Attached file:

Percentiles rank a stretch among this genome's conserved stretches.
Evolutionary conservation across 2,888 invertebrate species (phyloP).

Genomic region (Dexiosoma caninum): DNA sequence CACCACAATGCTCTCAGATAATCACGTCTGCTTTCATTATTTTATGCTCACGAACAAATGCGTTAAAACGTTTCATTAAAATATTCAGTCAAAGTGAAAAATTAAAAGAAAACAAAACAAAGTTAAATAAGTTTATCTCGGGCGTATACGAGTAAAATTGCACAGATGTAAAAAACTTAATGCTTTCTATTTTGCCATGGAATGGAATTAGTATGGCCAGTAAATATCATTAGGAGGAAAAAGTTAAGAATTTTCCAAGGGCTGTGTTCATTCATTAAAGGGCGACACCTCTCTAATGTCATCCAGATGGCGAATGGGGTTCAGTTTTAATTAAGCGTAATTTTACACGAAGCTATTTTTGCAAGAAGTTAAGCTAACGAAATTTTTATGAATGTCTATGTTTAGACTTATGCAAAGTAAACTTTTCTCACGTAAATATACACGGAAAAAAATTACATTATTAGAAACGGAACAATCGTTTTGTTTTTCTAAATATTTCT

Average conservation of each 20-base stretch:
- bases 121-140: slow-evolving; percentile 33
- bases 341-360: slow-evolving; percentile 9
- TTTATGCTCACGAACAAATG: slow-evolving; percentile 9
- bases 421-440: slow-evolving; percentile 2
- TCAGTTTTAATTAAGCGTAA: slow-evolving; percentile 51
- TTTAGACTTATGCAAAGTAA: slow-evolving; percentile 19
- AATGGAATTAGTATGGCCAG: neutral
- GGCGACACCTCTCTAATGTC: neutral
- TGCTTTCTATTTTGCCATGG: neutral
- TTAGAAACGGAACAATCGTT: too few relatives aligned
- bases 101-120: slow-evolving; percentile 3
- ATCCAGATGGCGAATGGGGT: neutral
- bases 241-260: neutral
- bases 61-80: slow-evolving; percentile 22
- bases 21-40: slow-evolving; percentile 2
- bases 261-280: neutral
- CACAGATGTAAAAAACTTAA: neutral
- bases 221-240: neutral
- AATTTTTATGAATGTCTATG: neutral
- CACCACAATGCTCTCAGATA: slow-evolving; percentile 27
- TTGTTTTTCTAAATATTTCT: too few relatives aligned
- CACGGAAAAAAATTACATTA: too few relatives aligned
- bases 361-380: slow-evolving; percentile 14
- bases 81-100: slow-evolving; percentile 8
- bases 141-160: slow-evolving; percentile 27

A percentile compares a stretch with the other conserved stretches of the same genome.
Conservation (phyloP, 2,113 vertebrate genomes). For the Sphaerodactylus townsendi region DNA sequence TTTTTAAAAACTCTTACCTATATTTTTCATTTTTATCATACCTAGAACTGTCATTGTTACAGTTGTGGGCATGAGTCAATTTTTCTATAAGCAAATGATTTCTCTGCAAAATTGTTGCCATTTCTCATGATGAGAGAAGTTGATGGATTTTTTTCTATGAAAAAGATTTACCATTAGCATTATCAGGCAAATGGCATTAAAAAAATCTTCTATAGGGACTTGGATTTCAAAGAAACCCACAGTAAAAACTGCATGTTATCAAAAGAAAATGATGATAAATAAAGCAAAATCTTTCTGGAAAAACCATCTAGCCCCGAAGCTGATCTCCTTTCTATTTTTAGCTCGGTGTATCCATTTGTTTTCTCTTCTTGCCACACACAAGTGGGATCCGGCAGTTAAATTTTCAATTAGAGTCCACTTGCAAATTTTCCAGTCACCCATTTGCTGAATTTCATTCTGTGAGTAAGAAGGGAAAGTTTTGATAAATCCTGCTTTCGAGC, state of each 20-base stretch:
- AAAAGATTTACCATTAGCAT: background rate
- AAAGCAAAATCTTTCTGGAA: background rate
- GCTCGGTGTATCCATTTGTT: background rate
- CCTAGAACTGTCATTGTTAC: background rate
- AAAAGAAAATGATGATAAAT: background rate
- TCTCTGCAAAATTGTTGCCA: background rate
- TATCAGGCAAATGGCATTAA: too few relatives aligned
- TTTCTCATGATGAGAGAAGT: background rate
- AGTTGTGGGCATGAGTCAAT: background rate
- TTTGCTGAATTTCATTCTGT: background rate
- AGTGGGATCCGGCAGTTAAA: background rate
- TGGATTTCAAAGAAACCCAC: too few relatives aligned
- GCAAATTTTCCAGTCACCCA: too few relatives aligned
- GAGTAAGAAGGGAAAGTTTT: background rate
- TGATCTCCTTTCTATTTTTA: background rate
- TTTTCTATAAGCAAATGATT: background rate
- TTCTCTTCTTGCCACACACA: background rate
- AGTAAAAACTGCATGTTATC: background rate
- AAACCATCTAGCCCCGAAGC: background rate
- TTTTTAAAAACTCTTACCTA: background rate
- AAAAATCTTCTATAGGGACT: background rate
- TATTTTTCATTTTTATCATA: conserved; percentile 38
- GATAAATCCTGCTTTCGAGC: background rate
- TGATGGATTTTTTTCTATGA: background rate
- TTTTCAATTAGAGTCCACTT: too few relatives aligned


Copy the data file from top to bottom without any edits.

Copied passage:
Percentiles rank a stretch among this genome's conserved stretches.
Evolutionary conservation across 2,888 invertebrate species (phyloP).

Genomic region (Dexiosoma caninum): DNA sequence CACCACAATGCTCTCAGATAATCACGTCTGCTTTCATTATTTTATGCTCACGAACAAATGCGTTAAAACGTTTCATTAAAATATTCAGTCAAAGTGAAAAATTAAAAGAAAACAAAACAAAGTTAAATAAGTTTATCTCGGGCGTATACGAGTAAAATTGCACAGATGTAAAAAACTTAATGCTTTCTATTTTGCCATGGAATGGAATTAGTATGGCCAGTAAATATCATTAGGAGGAAAAAGTTAAGAATTTTCCAAGGGCTGTGTTCATTCATTAAAGGGCGACACCTCTCTAATGTCATCCAGATGGCGAATGGGGTTCAGTTTTAATTAAGCGTAATTTTACACGAAGCTATTTTTGCAAGAAGTTAAGCTAACGAAATTTTTATGAATGTCTATGTTTAGACTTATGCAAAGTAAACTTTTCTCACGTAAATATACACGGAAAAAAATTACATTATTAGAAACGGAACAATCGTTTTGTTTTTCTAAATATTTCT

Average conservation of each 20-base stretch:
- bases 121-140: slow-evolving; percentile 33
- bases 341-360: slow-evolving; percentile 9
- TTTATGCTCACGAACAAATG: slow-evolving; percentile 9
- bases 421-440: slow-evolving; percentile 2
- TCAGTTTTAATTAAGCGTAA: slow-evolving; percentile 51
- TTTAGACTTATGCAAAGTAA: slow-evolving; percentile 19
- AATGGAATTAGTATGGCCAG: neutral
- GGCGACACCTCTCTAATGTC: neutral
- TGCTTTCTATTTTGCCATGG: neutral
- TTAGAAACGGAACAATCGTT: too few relatives aligned
- bases 101-120: slow-evolving; percentile 3
- ATCCAGATGGCGAATGGGGT: neutral
- bases 241-260: neutral
- bases 61-80: slow-evolving; percentile 22
- bases 21-40: slow-evolving; percentile 2
- bases 261-280: neutral
- CACAGATGTAAAAAACTTAA: neutral
- bases 221-240: neutral
- AATTTTTATGAATGTCTATG: neutral
- CACCACAATGCTCTCAGATA: slow-evolving; percentile 27
- TTGTTTTTCTAAATATTTCT: too few relatives aligned
- CACGGAAAAAAATTACATTA: too few relatives aligned
- bases 361-380: slow-evolving; percentile 14
- bases 81-100: slow-evolving; percentile 8
- bases 141-160: slow-evolving; percentile 27

A percentile compares a stretch with the other conserved stretches of the same genome.
Conservation (phyloP, 2,113 vertebrate genomes). For the Sphaerodactylus townsendi region DNA sequence TTTTTAAAAACTCTTACCTATATTTTTCATTTTTATCATACCTAGAACTGTCATTGTTACAGTTGTGGGCATGAGTCAATTTTTCTATAAGCAAATGATTTCTCTGCAAAATTGTTGCCATTTCTCATGATGAGAGAAGTTGATGGATTTTTTTCTATGAAAAAGATTTACCATTAGCATTATCAGGCAAATGGCATTAAAAAAATCTTCTATAGGGACTTGGATTTCAAAGAAACCCACAGTAAAAACTGCATGTTATCAAAAGAAAATGATGATAAATAAAGCAAAATCTTTCTGGAAAAACCATCTAGCCCCGAAGCTGATCTCCTTTCTATTTTTAGCTCGGTGTATCCATTTGTTTTCTCTTCTTGCCACACACAAGTGGGATCCGGCAGTTAAATTTTCAATTAGAGTCCACTTGCAAATTTTCCAGTCACCCATTTGCTGAATTTCATTCTGTGAGTAAGAAGGGAAAGTTTTGATAAATCCTGCTTTCGAGC, state of each 20-base stretch:
- AAAAGATTTACCATTAGCAT: background rate
- AAAGCAAAATCTTTCTGGAA: background rate
- GCTCGGTGTATCCATTTGTT: background rate
- CCTAGAACTGTCATTGTTAC: background rate
- AAAAGAAAATGATGATAAAT: background rate
- TCTCTGCAAAATTGTTGCCA: background rate
- TATCAGGCAAATGGCATTAA: too few relatives aligned
- TTTCTCATGATGAGAGAAGT: background rate
- AGTTGTGGGCATGAGTCAAT: background rate
- TTTGCTGAATTTCATTCTGT: background rate
- AGTGGGATCCGGCAGTTAAA: background rate
- TGGATTTCAAAGAAACCCAC: too few relatives aligned
- GCAAATTTTCCAGTCACCCA: too few relatives aligned
- GAGTAAGAAGGGAAAGTTTT: background rate
- TGATCTCCTTTCTATTTTTA: background rate
- TTTTCTATAAGCAAATGATT: background rate
- TTCTCTTCTTGCCACACACA: background rate
- AGTAAAAACTGCATGTTATC: background rate
- AAACCATCTAGCCCCGAAGC: background rate
- TTTTTAAAAACTCTTACCTA: background rate
- AAAAATCTTCTATAGGGACT: background rate
- TATTTTTCATTTTTATCATA: conserved; percentile 38
- GATAAATCCTGCTTTCGAGC: background rate
- TGATGGATTTTTTTCTATGA: background rate
- TTTTCAATTAGAGTCCACTT: too few relatives aligned